Do you ever think about who made your clothes?
In this post we will be showing you the people, places and processes involved in each step of our manufacturing process.
We are passionate about the welfare of the people behind our clothes - every step of the way. We are proud to state that all of the people who make our clothes in our UK factory and in our Turkish factory (where we produce our knitwear) receive the living wage or higher, have a 1 hour lunch break each day, have two tea breaks a day and have dry, safe and warm working conditions.
So! Without further ado, let's begin!
S A M P L E M A C H I N E S T
Our first step after designing a dress is a visit to our sample machinist, Julie. Julie makes one of every design in a collection (in every colourway) for us. This is a really important stage as it allows us to spot any mistakes and make any improvements before the we make the items that you will be buying. We're really lucky to have Julie - she knows an awful lot about sewing and is often on hand to advise us if we want to make chnages to our design.
C U T T E R
Once we are happy with our samples, the real action begins. We work with a small family-run factory based just outside London. The first step here is to cut the cloth. Satnam is our cutter and it's his job to lay and cut out our patterns on the fabric in the most efficient way. He also has to bear in mind the direction of the printed cloth... it's no good if all the flamingos are upside down on a dress!
We are passionate about limiting waste and Satnam helps us out here by collecting all the scraps left over after cutting out. We then turn these scraps into hairties, bows, bags and our famous fabric bundles.
M A C H I N E S T S
After cutting, comes the stitching! Our factory has a small team of expert machinists who carefully sew each garment together. Each machinist will work through one step for many of the same items at once. For example, a machinist might spend a morning sewing on sleeves to 20 dresses of the same print and style. This is the most efficient way of working. Luckily, we don't ever make terribly many of any of our dresses so there is quite a lot of variety for our machinists!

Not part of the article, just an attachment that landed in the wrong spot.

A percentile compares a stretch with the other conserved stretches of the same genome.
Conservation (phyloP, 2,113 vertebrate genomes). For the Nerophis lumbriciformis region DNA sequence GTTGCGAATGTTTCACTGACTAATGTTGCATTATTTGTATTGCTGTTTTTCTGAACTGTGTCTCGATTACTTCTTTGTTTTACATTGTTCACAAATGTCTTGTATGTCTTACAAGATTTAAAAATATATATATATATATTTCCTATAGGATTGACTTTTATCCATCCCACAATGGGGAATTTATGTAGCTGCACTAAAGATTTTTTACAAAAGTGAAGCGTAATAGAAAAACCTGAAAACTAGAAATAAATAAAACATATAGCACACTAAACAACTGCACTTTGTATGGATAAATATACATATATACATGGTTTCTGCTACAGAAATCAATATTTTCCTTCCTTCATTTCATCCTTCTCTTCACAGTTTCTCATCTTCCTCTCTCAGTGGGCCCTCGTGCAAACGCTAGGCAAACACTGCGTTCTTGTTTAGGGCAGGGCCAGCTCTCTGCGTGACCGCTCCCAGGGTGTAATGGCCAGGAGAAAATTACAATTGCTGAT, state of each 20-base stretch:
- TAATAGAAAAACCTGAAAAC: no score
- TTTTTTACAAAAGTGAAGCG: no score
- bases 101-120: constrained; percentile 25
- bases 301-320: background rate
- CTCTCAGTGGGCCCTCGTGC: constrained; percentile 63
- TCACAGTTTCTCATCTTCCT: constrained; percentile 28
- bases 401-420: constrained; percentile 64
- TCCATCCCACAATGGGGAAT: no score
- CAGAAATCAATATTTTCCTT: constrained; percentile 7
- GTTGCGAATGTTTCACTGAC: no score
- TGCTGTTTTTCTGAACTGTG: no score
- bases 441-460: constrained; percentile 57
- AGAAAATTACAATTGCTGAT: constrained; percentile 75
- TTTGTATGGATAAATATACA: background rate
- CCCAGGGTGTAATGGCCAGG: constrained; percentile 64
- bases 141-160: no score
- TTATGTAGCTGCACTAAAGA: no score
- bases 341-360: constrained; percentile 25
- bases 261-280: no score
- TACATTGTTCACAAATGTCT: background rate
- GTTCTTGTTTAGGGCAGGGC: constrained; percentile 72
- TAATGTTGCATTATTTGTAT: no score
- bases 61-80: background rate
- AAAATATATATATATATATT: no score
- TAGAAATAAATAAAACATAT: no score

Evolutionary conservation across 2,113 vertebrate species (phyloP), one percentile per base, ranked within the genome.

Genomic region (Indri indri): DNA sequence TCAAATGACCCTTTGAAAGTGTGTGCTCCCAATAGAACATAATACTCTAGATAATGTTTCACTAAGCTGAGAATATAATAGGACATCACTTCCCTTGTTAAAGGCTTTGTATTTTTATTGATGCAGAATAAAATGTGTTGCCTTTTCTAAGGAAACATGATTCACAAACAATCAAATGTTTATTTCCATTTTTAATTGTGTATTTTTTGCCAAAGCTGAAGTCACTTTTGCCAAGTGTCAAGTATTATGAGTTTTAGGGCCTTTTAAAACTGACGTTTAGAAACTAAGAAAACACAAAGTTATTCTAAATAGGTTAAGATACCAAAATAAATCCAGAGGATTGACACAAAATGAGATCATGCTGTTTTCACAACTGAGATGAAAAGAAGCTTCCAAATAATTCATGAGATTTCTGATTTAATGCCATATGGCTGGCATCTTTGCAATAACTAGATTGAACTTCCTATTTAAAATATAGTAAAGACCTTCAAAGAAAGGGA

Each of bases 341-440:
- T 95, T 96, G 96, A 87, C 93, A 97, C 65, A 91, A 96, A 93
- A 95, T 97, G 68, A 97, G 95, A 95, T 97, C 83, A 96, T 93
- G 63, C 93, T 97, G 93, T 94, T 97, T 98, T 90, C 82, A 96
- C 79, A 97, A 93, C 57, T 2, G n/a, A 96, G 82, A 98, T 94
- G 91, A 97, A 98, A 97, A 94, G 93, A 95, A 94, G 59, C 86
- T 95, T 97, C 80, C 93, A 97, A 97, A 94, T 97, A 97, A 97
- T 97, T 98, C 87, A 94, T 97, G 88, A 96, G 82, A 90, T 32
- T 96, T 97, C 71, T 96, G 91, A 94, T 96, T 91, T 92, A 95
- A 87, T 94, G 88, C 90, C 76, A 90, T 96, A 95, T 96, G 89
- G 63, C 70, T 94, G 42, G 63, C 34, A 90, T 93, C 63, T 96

Once the dress is sewn, it needs to be pressed. Anyone who has made their own clothes before will know that pressing a garment transforms it. It is a vital stage of the process in order to get a beautifully finished product. Rakesh and Paul are our factory's Pressers. They make a merry team and do a really great job.
P A C K I N G & W A R E H O U S E
And finally comes the packing. Each item will be carfefully folded and then placed into one of our clear, biodegradable bags. Items are then sent up to our warehouse in Yorkshire (where Palava was founded and we used to be based) and handed over to our dispatch team - Katie and Zoe. These girls are just great. They carefully package your items in our iconic brown delivery bags when you place an order, keep an eye on stock levels and make sure that the your new garment reaches you in ship-shape condition.
For our main correspondence address, please contact:
8 Selkirk House,
Were It All Began...
Once upon a time... in a small town called Yarm on Tees there was a family owned shop called Strickland and Holt. To this day it is no ordinary shop and is well worth a visit if you find yourself nearby. Passed down through the generations since 1854 this small department store has taken many forms - from a wine and spirit merchants to a chemist to the gift, toy and clothing shop it is today.
In 1974 Stephanie Holt and her husband Michael left London and returned to Yarm to to see what they might do with the family business. Strickland and Holt became the birthplace of Poppy (now called Palava). Poppy initially made children's bedding from prints designed by local artists and it wasn't long before Stephanie and Michael were selling to the prestigious department stores Harrods and John Lewis. The company branched out into clothing and continued to make collections until the year 2000.
What Happened Next?
It was not until 10 years later that the youngest of Stephanie and Michael’s four children decided to bring Poppy back to life. Bryony moved back to the family shop and set to work.
Starting with children’s designs, Bryony began to draw her own illustrated prints, taking inspiration from the storybooks she had read as a child, such as Milly Molly Mandy and the storybooks of Eve Garnett.
Soon, Bryony's friends were asking about dresses for themselves and before long, the womenswear collection took shape.
Today and going forward
'Poppy' became 'Palava' a few years ago and Bryony now heads up a little studio in London rather than Yorkshire, but apart from that, the spirit of this little family business still remains. Stephanie and Michael still help out at the Yorkshire warehouse and the beautiful prints are still what Palava is known for.
We make clothes for real women and children - who live, love and laugh. Real women with real bodies and real lives. Real women who forget their keys and who have that extra slice of cake with their tea. Real children who have muddy knees and wild imaginations. We celebrate living colourfully and creatively and we will always do our best to bring an extra bit of joy to your day through our clothing.